My story is typical. I was born a poor, Black child. I survived the mean streets of the Buffalo suburbs and four straight losses in the Super Bowl, grew into a mature adult and pillar of the community, and made my parents proud. OK, well, part of that is true. I was indeed raised in the Buffalo 'burbs...North Tonawanda, to be exact. The rest? Well, can't a guy dream?
Here's some highlights. I was a big baby. Like, 20 lbs. Maybe a few less. Mom always reminds me of the pain. The guilt ensures she gets great birthday presents. I have a brother two years older, and he used to make my life a living Hell, like any good brother should. That stopped when I turned 12, and was bigger than him. I spent most of my formative years annoying my elders. That includes parents, teachers, and the police. If I wasn't in after-school detention, I was being questioned for the latest neighborhood "incident". Looking back, it a was all pretty harmless. Well, maybe not the thing we did to our Spanish Teacher. But that's a story for another time. Sports helped keep me out of any serious trouble. Get suspended...and you were kicked off the team. So that only happened once. Maybe twice. With hopes and dreams, and a suitcase filled with Molson Canadian Lager, I headed off to college. Less than a year later, and a plea agreement with a reduced sentence (like I said...never convicted), my college experience wasn't exactly going as planned. But, with threats of bodily harm from Mom solidly in my back pocket, I managed to graduate from Gannon University in Erie, PA, and looked forward to a lucrative career in broadcasting. Soooooooo...I've bounced around from station to station in such vacation hot spots as Clearfield, PA, Joplin, MO, Evansville, IN, and Fayetteville, NC. In February of 1999, I took the job that I have now (more or less).
I never did find that pot of gold, but I've had a lot of fun along the way. And moving here was the best thing that ever happened to me. I met my beautiful wife, Stacy, while watching a Bills game at what used to be Damon's on Tunnel Road, and we were married in September of 2001. I lost my wedding ring in a bizarre chicken wing incident (true story), so I really have no proof. But I think she'll vouch for me. We don't have any children, but we do have cats...lots and lots of cats. I'd love to tell you exactly how many, but I lost track. Seriously, I started counting them the other night, but had to stop after I'd used all my fingers and toes. I was plum out of digits.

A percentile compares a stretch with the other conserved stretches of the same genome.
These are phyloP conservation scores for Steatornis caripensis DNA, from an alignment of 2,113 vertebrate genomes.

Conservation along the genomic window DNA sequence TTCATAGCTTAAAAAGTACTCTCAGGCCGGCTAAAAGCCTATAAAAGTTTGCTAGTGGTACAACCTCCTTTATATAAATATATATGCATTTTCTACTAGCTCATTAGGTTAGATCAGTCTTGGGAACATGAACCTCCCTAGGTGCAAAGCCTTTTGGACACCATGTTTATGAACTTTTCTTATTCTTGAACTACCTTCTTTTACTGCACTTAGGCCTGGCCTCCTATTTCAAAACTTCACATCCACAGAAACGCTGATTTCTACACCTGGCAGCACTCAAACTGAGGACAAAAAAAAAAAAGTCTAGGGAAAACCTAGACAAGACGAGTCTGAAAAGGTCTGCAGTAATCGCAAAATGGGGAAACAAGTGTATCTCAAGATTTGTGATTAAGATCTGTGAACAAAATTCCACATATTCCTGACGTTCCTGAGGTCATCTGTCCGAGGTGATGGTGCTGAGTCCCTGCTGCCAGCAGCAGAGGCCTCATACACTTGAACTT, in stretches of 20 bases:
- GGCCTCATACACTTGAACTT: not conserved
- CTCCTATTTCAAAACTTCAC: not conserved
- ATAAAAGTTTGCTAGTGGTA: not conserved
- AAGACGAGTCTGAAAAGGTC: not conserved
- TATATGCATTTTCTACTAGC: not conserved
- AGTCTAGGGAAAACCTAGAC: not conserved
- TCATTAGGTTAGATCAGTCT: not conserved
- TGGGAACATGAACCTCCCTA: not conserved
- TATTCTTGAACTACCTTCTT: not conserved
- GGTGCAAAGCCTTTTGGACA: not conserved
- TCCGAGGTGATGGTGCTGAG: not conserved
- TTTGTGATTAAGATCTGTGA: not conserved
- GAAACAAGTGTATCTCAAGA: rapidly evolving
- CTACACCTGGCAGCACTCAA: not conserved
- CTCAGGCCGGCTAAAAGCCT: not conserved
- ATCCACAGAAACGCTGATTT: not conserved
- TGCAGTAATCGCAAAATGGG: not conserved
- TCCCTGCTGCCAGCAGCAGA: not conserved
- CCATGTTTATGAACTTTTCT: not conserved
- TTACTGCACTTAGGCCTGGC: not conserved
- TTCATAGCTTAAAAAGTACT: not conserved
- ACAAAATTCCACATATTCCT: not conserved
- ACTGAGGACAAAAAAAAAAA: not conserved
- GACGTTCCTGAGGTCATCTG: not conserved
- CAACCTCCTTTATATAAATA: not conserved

So that's my story. Of course, some of the sordid details have been left out due to pending legal action. But, Judge...I swear I had no idea that pig was your pet!
She's 44 years old, but Jennifer Aniston still has the goods.
In the trailer for her upcoming movie We're the Millers, Jen plays a stripper -- very convincingly. She gives Jason Sudeikis a lap dance while clad in lingerie, and then toward the end of the clip, she performs an extremely sexy strip-tease.
The premise of the movie is that Sudeikis's character hires Aniston's stripper character to pose as his wife. He assembles a fake family to fool border agents as he attempts to smuggle in a ton of pot from Mexico. We're the Millers is due in theaters on August 9th.
And it looks hysterical.
NASCAR announced today the inductees who will comprise the 2014 class of the NASCAR Hall of Fame. The five-person group – the fifth in NASCAR Hall of Fame history – consists of Tim Flock, Jack Ingram, Dale Jarrett, Maurice Petty and Fireball Roberts. Next year’s Induction Day is scheduled for Wednesday, Jan. 29, 2014, broadcast on Fox Sports 1 from Charlotte, N.C.
The 54-member NASCAR Hall of Fame Voting Panel met today in a closed session in Charlotte, N.C., to vote on the induction class of 2014. NASCAR Chairman and CEO Brian France made the announcement this evening in the NASCAR Hall of Fame’s “Great Hall.”
Next year’s class was determined by votes cast by the Voting Panel, which included representatives from NASCAR, the NASCAR Hall of Fame, track owners from major facilities and historic short tracks, media members, manufacturer representatives, retired competitors (drivers, owners, crew chiefs), recognized industry leaders and a nationwide fan vote conducted through NASCAR.com – which counted for the 55th and final vote. The accounting firm of Ernst & Young presided over the tabulation of the votes.
Voting for next year’s class was as follows: Tim Flock (76%), Maurice Petty (67%), Dale Jarrett (56%), Jack Ingram (53%) and Fireball Roberts (51%).
The next top vote getters were Jerry Cook, Joe Weatherly and Wendell Scott.
Results for the NASCAR.com Fan Vote, in alphabetical order, were Richard Childress, Rick Hendrick, Dale Jarrett, Benny Parsons and Fireball Roberts.
The five inductees came from a group of 25 nominees that included:
Red Byron, Richard Childress, Jerry Cook, H. Clay Earles, Tim Flock, Ray Fox, Anne Bledsoe France, Rick Hendrick, Jack Ingram, Bobby Isaac, Dale Jarrett, Fred Lorenzen, Raymond Parks, Benny Parsons, Maurice Petty, Larry Phillips, Les Richter, Fireball Roberts, T. Wayne Robertson, Wendell Scott, Ralph Seagraves, O. Bruton Smith, Curtis Turner, Joe Weatherly and Rex White.
Class of 2014 Inductees:
A two-time NASCAR premier series champion, Flock was one of the sport’s first dominant drivers. In 187 starts, Flock had 39 victories, a total that still ranks 18th on the all-time wins list. Flock won his first series title in 1952 while driving Ted Chester’s Hudson Hornet, and his second in 1955 driving Carl Kiekhaefer’s Chrysler. He dominated that season, posting 18 wins, 32 top fives and 18 poles in 39 races. Flock’s 18 wins stood as a single-season victory record until Richard Petty surpassed it with 27 wins in 1967.